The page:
Bali To Begin Fighting Against Overtourism


Share The Article

Indonesia’s Minster for Tourism and Creative Economies, Sandiaga Uno, has issued statements calling for Bali to start mitigating against the risks of overtourism.

Bali is the most famous travel destination in Indonesia and is considered to be the country’s flagship tourism offering.

Ariel View of Nusa Dua In Bali.jpg

Welcoming over 6 million international tourists a year before the pandemic, the island is showing signs of the negative impacts of tourism, something Minister Uno says must be reckoned with quickly. 

While Bali has certainly benefited from the positive impacts of tourism in many ways, it is evident that the huge pressures the tourism sector puts on the island’s natural resources, infrastructure, and communities are starting to become too much.

Some may argue that the effects of overtourism have been felt on the island for the last decade or more, but officials within the government are more aware than ever that protection mechanisms must now be put in place.

Battling the negative impacts of over-tourism before it’s too late will help protect local communities, the environment, and, in the long run, tourists’ experience too.

Overtourism is defined by the United National World Tourism Organization as “the impact of tourism on a destination, or parts thereof, that excessively influences the perceived quality of life of citizens and/or quality of visitors experiences in a negative way.”

Examples of the implications of over-tourism include a rising cost of living for local people, and the redirecting of resources to the tourism sector away from local people, in turn reducing the quality of life and livelihoods for local people.

Environmental degradation, including water pollution, noise pollution, air pollution, issues with waste management, and the conversation of viable agricultural land and deforestation in some cases, have all been linked to tourism development and over-tourism. 

Top 5 Travel Insurance Plans For 2023 Starting At $10 Per Week

@keepsiekits Comment your fav off-the-beaten path places to visit 🌿✈️ #sustainabletravel #overtourism #eco #traveltiktok #explorethenature ♬ Don’t Delete The Kisses – Wolf Alice

Although Minster Uno and his teams have worked on increasing international tourism in the wake of the pandemic, data shows that demand for travel in Bali by foreign tourists is growing at a much greater rate than for domestic tourists. 

Minister Uno said, “I see visits continuing to increase by more than 80 percent year on year for foreign tourists. Meanwhile, domestic tourists are still growing between single digits or low double digits.”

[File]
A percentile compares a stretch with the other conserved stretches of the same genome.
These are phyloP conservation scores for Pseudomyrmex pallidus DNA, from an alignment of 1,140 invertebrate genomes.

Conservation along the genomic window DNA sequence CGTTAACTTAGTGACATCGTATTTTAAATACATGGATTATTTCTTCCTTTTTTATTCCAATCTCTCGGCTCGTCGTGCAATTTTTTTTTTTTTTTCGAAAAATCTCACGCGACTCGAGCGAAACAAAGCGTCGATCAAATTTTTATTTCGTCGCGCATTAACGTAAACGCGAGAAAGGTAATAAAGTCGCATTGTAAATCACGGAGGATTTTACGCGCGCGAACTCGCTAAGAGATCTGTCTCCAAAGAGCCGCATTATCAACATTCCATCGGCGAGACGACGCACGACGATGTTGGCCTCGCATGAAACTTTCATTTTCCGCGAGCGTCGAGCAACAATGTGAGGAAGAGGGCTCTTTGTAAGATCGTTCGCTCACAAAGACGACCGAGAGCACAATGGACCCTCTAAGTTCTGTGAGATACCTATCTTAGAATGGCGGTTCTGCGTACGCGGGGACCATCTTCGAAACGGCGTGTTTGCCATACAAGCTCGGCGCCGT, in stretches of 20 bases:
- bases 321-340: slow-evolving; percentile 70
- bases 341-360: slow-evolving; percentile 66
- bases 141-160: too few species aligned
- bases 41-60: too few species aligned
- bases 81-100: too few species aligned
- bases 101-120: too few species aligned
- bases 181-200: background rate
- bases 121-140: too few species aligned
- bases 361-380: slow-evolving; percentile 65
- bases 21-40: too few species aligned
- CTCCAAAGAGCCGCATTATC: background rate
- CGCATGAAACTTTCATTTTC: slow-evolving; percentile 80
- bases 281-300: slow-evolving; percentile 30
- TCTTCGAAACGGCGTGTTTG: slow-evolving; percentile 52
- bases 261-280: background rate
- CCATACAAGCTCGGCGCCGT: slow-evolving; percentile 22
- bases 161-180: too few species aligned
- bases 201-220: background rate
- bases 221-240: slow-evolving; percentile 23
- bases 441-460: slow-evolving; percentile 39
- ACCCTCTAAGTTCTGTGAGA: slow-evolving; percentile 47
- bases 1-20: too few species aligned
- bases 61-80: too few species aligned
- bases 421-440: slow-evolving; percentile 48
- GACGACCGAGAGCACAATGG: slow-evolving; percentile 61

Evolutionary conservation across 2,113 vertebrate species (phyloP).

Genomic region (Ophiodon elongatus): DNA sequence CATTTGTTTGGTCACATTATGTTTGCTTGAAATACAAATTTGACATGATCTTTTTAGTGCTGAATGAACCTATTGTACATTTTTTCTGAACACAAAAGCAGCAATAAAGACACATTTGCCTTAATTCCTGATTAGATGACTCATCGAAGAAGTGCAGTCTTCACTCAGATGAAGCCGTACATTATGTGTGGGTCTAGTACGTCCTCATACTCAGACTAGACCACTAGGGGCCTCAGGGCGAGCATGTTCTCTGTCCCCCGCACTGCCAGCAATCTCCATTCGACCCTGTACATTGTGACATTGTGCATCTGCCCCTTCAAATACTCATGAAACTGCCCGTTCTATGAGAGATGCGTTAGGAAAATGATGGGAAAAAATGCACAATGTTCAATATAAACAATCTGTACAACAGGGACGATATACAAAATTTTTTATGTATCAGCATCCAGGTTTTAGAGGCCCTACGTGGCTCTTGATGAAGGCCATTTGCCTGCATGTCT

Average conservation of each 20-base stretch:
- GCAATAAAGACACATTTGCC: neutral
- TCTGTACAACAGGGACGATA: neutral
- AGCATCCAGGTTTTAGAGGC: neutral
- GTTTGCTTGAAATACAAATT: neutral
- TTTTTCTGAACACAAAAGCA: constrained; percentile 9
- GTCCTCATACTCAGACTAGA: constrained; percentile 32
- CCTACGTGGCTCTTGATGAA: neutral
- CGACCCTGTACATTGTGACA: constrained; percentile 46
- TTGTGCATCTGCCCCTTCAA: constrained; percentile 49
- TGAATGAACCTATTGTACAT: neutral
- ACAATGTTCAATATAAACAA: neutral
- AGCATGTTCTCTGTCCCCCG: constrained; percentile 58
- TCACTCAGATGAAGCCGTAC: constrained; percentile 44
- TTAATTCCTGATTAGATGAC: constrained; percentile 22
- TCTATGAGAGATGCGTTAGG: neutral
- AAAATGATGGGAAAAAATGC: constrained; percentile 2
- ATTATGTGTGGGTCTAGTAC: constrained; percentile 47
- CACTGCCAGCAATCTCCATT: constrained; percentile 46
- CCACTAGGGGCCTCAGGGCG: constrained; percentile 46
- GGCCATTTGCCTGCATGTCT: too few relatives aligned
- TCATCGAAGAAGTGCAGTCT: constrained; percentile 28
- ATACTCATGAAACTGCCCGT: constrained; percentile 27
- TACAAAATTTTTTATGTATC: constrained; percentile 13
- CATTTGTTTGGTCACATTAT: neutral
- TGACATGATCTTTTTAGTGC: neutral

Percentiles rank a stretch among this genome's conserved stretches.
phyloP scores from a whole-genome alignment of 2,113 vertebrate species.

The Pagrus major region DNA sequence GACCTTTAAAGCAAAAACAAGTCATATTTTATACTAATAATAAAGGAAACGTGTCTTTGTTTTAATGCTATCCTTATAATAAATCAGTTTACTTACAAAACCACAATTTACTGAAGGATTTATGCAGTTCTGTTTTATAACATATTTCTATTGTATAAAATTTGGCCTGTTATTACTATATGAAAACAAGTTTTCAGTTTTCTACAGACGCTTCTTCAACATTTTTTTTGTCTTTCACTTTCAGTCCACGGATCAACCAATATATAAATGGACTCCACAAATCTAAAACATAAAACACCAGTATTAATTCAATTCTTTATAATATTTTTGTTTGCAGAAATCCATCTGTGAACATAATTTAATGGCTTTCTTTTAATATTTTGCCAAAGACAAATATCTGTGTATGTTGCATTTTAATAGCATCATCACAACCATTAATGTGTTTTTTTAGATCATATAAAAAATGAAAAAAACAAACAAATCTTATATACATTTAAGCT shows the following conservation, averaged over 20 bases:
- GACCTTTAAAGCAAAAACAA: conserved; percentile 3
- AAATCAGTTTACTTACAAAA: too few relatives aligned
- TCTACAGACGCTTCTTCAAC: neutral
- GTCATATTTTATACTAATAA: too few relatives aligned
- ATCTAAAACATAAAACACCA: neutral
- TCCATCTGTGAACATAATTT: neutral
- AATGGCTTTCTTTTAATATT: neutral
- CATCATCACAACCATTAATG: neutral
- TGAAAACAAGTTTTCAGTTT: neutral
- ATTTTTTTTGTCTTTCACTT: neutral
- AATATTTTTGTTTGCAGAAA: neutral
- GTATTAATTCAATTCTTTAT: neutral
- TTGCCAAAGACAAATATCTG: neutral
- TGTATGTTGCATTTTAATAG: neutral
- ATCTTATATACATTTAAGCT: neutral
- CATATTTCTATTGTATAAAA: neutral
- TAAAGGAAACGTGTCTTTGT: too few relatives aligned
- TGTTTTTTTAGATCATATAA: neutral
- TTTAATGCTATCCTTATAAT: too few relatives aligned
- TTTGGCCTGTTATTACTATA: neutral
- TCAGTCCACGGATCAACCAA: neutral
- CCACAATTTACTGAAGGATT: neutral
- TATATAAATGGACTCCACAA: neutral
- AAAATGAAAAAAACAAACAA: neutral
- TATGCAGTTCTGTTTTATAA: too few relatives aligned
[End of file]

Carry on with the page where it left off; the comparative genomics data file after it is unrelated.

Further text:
@jetsetterjulia Staying away from the big tourism destinations is also better for local economies and sustainable travel! Overtourism is a real problem that can lead to ecosystem destruction, overpopulation, excessive pollution, overreliance of local economy on tourism, neglect of other economic sectors, loss of or exploitation of local culture, and more. #ethicaltourism #travelthoughts #traveladvice #femaletraveler #traveltrends #travelhotspots #overtourism #sustainabletravel #ethicaltravel ♬ Storytelling – Adriel

According to Minster Uno, Bali has yet to hit all the criteria to be identified as experiencing over-tourism, but it’s getting close.

He used examples of over-tourism in Europe and shared, “Even before the pre-pandemic. This is what reports that the number of tourists is increasing, and in the end, it has a negative impact on destinations.”

With this in mind, Minster Uno says that to mitigate the potential risks of over-tourism, great effort should be focused on developing “quality and sustainable tourism.”

These are principles that are not new to Bali, nor is it a new point of discussion for leaders.

For years Minster Uno and Bali’s Governor Wayan Koster, as well as other key tourism stakeholders, have been discussing the need for higher quality and sustainable tourism on the island. 

High-quality and sustainable tourism comes at a cost for tourists. While Bali is best known as a luxurious destination, the vast majority of tourists who visit the island opt for experiences and accommodations that fall within the mass tourism category.

This is to say most tourists stay in resort-style accommodations, visit the most well-known attractions, and participate in high-demand activities. 

What leaders like Minister Uno want to see is a shift towards attracting tourists who want to experience a more high-end stay in Bali, those who are willing to pay more for a vacation that promotes sustainable tourism and perhaps even stay longer on the island. 

Minster Uno said, “We [want to] ensure that the number of tourism visits with a target of 8.5 million this year starts shifting to tourists who stay longer and spend on the larger local economy. Bali, for example.” 





Read More: Bali To Begin Fighting Against Overtourism

Exit mobile version